code archaeology - restoring a 12 years old air combat simulator/arcade game
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Fachoda Complex

Fachoda Complex is a lightweight airplane arcade simulator, free to use/copy/modify under the terms of the GPLv3.

For further details, see homepage.


To compile fachoda from source, run:

cd src && make

should do it, provided you have SDL, libjpeg and openAL installed (on Debian distributions, I mean the -dev packages).

For better performances you can try:

cd src && CFLAGS="-O3 -ffast-math -funroll-loops" make -j6


The objective is to make as much money as possible by destroying as many enemies as you can. From time to time rewards are offered for destruction of a given target (be it friend or foe), flagged in the map with a small magenta skull. As you have to pay for every bullet you'd better go for these before a computer controlled plane or tank does it.

You need to return to your home base and park to refuel and repair your plane. There you can also buy a better plane by parking your plane close to an unused one you can afford and press F10.

Each time you earn or lose money the new balance is written in front of the screen (blue for credits or red for debits, then white for the actual balance).

Your final score is the maximal return on investment achieved during the whole play.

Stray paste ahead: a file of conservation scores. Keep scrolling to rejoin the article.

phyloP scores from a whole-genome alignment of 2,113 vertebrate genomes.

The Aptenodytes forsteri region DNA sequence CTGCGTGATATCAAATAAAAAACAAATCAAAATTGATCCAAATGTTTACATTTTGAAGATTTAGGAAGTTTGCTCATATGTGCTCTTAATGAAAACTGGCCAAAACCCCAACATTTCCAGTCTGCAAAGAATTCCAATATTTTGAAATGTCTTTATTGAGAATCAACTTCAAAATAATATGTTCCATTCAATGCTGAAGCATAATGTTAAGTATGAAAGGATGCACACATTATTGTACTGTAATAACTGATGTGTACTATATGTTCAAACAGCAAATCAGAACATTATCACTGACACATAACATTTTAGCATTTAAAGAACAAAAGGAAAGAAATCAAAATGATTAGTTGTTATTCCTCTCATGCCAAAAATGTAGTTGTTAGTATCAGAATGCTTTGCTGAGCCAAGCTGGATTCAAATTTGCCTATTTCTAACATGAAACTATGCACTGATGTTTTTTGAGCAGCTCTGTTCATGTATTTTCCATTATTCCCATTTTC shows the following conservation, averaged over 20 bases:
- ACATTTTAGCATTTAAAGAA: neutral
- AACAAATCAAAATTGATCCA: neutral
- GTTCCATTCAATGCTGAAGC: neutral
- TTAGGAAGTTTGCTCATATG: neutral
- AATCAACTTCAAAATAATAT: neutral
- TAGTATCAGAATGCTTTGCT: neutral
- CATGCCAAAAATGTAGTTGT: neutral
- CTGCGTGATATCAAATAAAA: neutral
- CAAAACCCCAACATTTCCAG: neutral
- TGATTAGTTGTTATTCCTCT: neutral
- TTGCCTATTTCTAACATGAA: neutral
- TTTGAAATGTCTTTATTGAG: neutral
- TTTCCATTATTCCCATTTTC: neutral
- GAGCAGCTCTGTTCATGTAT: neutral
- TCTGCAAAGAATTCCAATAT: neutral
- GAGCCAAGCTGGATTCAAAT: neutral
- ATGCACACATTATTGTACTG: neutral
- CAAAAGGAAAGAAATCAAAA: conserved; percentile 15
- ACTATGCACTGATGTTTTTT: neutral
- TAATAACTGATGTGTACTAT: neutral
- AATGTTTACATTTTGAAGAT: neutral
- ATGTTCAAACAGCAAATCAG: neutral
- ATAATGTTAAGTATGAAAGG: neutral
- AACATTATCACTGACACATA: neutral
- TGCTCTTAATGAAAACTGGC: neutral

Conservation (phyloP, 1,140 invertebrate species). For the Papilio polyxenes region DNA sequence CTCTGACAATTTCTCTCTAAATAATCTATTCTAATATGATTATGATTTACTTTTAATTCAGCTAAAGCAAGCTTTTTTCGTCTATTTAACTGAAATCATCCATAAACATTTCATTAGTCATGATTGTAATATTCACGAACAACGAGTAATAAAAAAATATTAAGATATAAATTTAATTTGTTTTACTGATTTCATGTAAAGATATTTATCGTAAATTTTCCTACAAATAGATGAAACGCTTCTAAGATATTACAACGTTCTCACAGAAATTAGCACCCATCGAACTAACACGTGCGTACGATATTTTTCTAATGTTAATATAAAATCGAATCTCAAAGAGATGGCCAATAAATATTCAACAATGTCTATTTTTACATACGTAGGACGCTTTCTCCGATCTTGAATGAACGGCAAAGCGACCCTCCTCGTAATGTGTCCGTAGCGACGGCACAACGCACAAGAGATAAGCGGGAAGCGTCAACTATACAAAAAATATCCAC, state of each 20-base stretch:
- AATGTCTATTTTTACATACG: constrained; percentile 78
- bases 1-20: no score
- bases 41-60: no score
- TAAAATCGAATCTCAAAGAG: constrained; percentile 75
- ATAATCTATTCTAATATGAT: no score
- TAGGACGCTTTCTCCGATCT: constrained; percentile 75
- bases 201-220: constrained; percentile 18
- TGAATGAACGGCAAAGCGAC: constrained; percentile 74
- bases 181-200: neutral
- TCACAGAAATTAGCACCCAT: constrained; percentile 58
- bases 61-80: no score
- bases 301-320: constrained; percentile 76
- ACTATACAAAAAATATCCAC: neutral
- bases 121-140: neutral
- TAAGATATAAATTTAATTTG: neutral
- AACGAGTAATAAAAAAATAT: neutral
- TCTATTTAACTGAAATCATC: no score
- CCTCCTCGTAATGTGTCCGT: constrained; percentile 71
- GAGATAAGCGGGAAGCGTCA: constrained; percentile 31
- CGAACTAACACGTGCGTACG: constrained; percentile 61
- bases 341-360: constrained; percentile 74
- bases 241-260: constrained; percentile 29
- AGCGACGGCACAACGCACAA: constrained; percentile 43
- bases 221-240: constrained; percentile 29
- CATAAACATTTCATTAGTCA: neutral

Whenever your plane get shot down you will take the control of another plane that's flying on your side and which value is less or equal to the one you just left, until there's no more and the game is over. When respawning, though, the Lord takes all your money but $55.

The planes

You can fly six different warbirds:

  • Snophill, a red biplane with no bombing facilities
  • Dewoitine, a green good old plane
  • Bogoplane, an ugly white war bird
  • Spitflame, a raced red acrobat
  • Corsair, escaped from the pacific
  • Moshito, an orange bi-propulsed gunner

Each have various abilities and capacity. You start the game in a Dewoitine.

Price list

Buller ............ $1
Bomb ............ $200
Fiul tank ....... $400 (approx)
Repairs ....... depend

Spotwill ........ $300
Dewoitine ...... $1000
Bogoplane ...... $2000
Corsair ........ $5000
Spitflame ...... $6000
Moshito ........ $7000



The mouse controls the flight stick. Left button fires the selected weapon, right button switches between guns and bombs.

You can play with keyboard instead ('-nomouse' option). The numeric keypad's 8, 4, 6 and 2 then works for up, left, right and down, while 5 centers the stick. You can also set keyboard sensitiveness in the option menu, and tune the neutral point of the flight stick during the play by the combinations 5+2 or 5+8 (that is : center+up and center+down) on the keypad.

In -nomouse mode, space fires and control switches between weapons.


Here are a key list. You can redefine all these in the option menu.

ESC: Quit

+/-: throttle

F7/F8: zoom in map mode and external views

F4: swap between internal views (normal/dogfight)

F6: external view (traveling)

F5: swap between external views (around, satellite, pursuit, bomb)